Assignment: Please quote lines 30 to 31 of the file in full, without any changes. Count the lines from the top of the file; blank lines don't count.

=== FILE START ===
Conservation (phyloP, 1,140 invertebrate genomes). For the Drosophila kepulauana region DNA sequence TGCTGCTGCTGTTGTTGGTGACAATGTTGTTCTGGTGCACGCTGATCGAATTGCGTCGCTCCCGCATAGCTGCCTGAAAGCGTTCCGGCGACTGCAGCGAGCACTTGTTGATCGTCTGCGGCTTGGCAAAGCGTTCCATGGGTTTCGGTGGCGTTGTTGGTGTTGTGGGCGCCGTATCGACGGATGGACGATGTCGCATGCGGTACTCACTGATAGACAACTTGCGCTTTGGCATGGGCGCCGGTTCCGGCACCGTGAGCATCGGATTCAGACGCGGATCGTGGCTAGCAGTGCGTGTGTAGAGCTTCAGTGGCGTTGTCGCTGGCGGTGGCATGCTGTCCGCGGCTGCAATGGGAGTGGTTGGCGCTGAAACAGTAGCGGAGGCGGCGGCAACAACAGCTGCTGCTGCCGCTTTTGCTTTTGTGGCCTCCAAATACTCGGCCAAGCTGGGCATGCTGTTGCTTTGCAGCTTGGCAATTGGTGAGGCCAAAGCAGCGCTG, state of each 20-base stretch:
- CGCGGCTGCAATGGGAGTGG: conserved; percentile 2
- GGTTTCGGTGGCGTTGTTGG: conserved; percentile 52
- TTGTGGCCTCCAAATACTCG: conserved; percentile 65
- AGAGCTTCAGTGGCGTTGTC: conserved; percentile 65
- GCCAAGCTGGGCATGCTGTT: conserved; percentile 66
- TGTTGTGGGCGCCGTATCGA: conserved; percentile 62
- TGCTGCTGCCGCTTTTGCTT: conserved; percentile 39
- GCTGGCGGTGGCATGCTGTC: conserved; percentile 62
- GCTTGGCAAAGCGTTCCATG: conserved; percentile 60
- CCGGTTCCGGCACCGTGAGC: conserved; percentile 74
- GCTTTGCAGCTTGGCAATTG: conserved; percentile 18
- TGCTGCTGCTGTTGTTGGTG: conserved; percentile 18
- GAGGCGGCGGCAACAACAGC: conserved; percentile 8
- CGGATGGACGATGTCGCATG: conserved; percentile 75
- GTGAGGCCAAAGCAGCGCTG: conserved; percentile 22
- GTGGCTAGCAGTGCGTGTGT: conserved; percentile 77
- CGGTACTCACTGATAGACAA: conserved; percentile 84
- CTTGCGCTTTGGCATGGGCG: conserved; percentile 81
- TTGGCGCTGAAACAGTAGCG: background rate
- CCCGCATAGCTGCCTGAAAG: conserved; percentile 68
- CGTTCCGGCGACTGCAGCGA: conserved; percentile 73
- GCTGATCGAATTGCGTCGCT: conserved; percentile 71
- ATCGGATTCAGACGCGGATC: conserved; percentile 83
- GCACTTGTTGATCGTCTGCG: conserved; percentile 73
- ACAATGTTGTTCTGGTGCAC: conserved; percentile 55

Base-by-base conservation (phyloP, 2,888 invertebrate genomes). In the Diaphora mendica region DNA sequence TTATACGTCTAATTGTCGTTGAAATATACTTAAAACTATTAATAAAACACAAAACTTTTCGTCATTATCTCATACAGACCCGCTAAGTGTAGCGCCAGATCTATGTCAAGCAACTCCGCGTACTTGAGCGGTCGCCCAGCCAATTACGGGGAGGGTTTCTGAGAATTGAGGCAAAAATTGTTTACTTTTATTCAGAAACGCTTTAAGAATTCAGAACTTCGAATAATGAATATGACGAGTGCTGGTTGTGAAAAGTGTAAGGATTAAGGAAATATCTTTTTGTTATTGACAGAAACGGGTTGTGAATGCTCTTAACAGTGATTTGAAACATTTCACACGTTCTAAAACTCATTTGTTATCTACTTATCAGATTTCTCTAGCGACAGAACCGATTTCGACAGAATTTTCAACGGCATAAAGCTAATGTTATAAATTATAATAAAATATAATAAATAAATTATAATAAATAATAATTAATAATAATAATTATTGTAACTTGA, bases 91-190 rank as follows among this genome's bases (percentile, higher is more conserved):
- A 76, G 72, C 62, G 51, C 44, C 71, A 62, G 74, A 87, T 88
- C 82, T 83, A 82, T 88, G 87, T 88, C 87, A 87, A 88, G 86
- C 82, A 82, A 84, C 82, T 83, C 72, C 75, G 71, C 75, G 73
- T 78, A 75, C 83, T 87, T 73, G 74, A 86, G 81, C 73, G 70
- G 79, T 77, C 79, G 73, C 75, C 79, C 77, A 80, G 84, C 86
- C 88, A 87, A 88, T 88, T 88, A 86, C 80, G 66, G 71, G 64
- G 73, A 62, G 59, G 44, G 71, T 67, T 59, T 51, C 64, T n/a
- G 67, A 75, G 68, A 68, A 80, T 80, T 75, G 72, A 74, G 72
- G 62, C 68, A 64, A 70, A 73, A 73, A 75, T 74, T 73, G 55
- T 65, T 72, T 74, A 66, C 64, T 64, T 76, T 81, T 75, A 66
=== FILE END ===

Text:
- C 82, A 82, A 84, C 82, T 83, C 72, C 75, G 71, C 75, G 73
- T 78, A 75, C 83, T 87, T 73, G 74, A 86, G 81, C 73, G 70